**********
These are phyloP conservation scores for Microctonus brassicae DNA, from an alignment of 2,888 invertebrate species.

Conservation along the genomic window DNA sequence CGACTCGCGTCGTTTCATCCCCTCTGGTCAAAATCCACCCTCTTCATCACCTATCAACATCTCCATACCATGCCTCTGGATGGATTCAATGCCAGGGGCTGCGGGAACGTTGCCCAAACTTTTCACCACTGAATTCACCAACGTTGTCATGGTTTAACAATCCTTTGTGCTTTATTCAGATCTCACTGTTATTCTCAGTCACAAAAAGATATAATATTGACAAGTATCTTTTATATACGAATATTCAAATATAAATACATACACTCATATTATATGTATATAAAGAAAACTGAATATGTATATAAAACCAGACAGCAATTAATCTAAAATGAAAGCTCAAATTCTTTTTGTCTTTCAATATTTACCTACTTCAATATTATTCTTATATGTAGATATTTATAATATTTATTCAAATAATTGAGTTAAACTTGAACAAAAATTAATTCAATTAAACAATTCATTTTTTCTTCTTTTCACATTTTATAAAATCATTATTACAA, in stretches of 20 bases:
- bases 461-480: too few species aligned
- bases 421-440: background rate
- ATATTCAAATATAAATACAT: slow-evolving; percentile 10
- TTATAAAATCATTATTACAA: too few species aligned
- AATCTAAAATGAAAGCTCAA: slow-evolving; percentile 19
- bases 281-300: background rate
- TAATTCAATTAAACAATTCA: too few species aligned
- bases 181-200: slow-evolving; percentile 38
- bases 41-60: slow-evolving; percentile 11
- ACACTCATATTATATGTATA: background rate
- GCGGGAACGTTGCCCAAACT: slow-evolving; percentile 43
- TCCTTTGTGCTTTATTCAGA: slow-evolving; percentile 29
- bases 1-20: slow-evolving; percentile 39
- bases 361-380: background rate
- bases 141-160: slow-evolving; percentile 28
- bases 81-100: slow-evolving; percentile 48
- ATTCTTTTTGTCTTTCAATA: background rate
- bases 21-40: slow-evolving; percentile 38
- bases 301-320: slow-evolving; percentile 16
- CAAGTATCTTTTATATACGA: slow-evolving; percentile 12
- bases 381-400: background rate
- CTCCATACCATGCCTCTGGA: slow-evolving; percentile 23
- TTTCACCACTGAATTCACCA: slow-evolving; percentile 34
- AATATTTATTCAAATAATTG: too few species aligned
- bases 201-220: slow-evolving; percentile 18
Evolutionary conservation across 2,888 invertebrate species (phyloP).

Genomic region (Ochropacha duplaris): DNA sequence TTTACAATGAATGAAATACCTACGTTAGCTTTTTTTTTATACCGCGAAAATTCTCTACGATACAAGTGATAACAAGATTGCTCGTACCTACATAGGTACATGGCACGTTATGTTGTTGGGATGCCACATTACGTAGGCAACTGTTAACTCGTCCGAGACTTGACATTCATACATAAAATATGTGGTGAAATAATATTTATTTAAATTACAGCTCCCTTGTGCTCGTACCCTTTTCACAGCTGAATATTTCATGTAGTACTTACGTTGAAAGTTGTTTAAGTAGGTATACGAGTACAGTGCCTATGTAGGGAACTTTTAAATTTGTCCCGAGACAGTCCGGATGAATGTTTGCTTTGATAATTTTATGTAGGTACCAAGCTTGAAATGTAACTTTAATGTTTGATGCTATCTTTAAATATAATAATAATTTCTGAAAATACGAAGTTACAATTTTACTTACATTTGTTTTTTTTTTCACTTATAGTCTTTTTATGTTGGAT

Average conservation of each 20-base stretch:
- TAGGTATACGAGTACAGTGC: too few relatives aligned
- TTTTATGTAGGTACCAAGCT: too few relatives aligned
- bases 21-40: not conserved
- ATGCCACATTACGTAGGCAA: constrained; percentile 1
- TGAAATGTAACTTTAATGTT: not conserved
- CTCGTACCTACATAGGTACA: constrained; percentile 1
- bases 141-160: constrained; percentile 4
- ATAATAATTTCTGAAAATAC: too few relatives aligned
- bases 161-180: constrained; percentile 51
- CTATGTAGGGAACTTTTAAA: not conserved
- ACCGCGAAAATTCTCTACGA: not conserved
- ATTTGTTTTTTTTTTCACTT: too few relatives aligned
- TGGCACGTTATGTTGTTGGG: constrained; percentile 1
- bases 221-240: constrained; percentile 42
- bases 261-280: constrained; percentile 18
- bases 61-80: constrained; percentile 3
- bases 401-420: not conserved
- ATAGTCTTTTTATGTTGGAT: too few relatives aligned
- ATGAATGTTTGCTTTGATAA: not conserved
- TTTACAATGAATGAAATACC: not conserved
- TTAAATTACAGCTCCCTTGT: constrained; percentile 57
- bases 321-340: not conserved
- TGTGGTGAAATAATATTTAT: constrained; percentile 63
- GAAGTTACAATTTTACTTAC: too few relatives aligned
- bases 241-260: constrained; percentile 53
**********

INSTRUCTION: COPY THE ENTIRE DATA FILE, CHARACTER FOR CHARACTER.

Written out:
These are phyloP conservation scores for Microctonus brassicae DNA, from an alignment of 2,888 invertebrate species.

Conservation along the genomic window DNA sequence CGACTCGCGTCGTTTCATCCCCTCTGGTCAAAATCCACCCTCTTCATCACCTATCAACATCTCCATACCATGCCTCTGGATGGATTCAATGCCAGGGGCTGCGGGAACGTTGCCCAAACTTTTCACCACTGAATTCACCAACGTTGTCATGGTTTAACAATCCTTTGTGCTTTATTCAGATCTCACTGTTATTCTCAGTCACAAAAAGATATAATATTGACAAGTATCTTTTATATACGAATATTCAAATATAAATACATACACTCATATTATATGTATATAAAGAAAACTGAATATGTATATAAAACCAGACAGCAATTAATCTAAAATGAAAGCTCAAATTCTTTTTGTCTTTCAATATTTACCTACTTCAATATTATTCTTATATGTAGATATTTATAATATTTATTCAAATAATTGAGTTAAACTTGAACAAAAATTAATTCAATTAAACAATTCATTTTTTCTTCTTTTCACATTTTATAAAATCATTATTACAA, in stretches of 20 bases:
- bases 461-480: too few species aligned
- bases 421-440: background rate
- ATATTCAAATATAAATACAT: slow-evolving; percentile 10
- TTATAAAATCATTATTACAA: too few species aligned
- AATCTAAAATGAAAGCTCAA: slow-evolving; percentile 19
- bases 281-300: background rate
- TAATTCAATTAAACAATTCA: too few species aligned
- bases 181-200: slow-evolving; percentile 38
- bases 41-60: slow-evolving; percentile 11
- ACACTCATATTATATGTATA: background rate
- GCGGGAACGTTGCCCAAACT: slow-evolving; percentile 43
- TCCTTTGTGCTTTATTCAGA: slow-evolving; percentile 29
- bases 1-20: slow-evolving; percentile 39
- bases 361-380: background rate
- bases 141-160: slow-evolving; percentile 28
- bases 81-100: slow-evolving; percentile 48
- ATTCTTTTTGTCTTTCAATA: background rate
- bases 21-40: slow-evolving; percentile 38
- bases 301-320: slow-evolving; percentile 16
- CAAGTATCTTTTATATACGA: slow-evolving; percentile 12
- bases 381-400: background rate
- CTCCATACCATGCCTCTGGA: slow-evolving; percentile 23
- TTTCACCACTGAATTCACCA: slow-evolving; percentile 34
- AATATTTATTCAAATAATTG: too few species aligned
- bases 201-220: slow-evolving; percentile 18
Evolutionary conservation across 2,888 invertebrate species (phyloP).

Genomic region (Ochropacha duplaris): DNA sequence TTTACAATGAATGAAATACCTACGTTAGCTTTTTTTTTATACCGCGAAAATTCTCTACGATACAAGTGATAACAAGATTGCTCGTACCTACATAGGTACATGGCACGTTATGTTGTTGGGATGCCACATTACGTAGGCAACTGTTAACTCGTCCGAGACTTGACATTCATACATAAAATATGTGGTGAAATAATATTTATTTAAATTACAGCTCCCTTGTGCTCGTACCCTTTTCACAGCTGAATATTTCATGTAGTACTTACGTTGAAAGTTGTTTAAGTAGGTATACGAGTACAGTGCCTATGTAGGGAACTTTTAAATTTGTCCCGAGACAGTCCGGATGAATGTTTGCTTTGATAATTTTATGTAGGTACCAAGCTTGAAATGTAACTTTAATGTTTGATGCTATCTTTAAATATAATAATAATTTCTGAAAATACGAAGTTACAATTTTACTTACATTTGTTTTTTTTTTCACTTATAGTCTTTTTATGTTGGAT

Average conservation of each 20-base stretch:
- TAGGTATACGAGTACAGTGC: too few relatives aligned
- TTTTATGTAGGTACCAAGCT: too few relatives aligned
- bases 21-40: not conserved
- ATGCCACATTACGTAGGCAA: constrained; percentile 1
- TGAAATGTAACTTTAATGTT: not conserved
- CTCGTACCTACATAGGTACA: constrained; percentile 1
- bases 141-160: constrained; percentile 4
- ATAATAATTTCTGAAAATAC: too few relatives aligned
- bases 161-180: constrained; percentile 51
- CTATGTAGGGAACTTTTAAA: not conserved
- ACCGCGAAAATTCTCTACGA: not conserved
- ATTTGTTTTTTTTTTCACTT: too few relatives aligned
- TGGCACGTTATGTTGTTGGG: constrained; percentile 1
- bases 221-240: constrained; percentile 42
- bases 261-280: constrained; percentile 18
- bases 61-80: constrained; percentile 3
- bases 401-420: not conserved
- ATAGTCTTTTTATGTTGGAT: too few relatives aligned
- ATGAATGTTTGCTTTGATAA: not conserved
- TTTACAATGAATGAAATACC: not conserved
- TTAAATTACAGCTCCCTTGT: constrained; percentile 57
- bases 321-340: not conserved
- TGTGGTGAAATAATATTTAT: constrained; percentile 63
- GAAGTTACAATTTTACTTAC: too few relatives aligned
- bases 241-260: constrained; percentile 53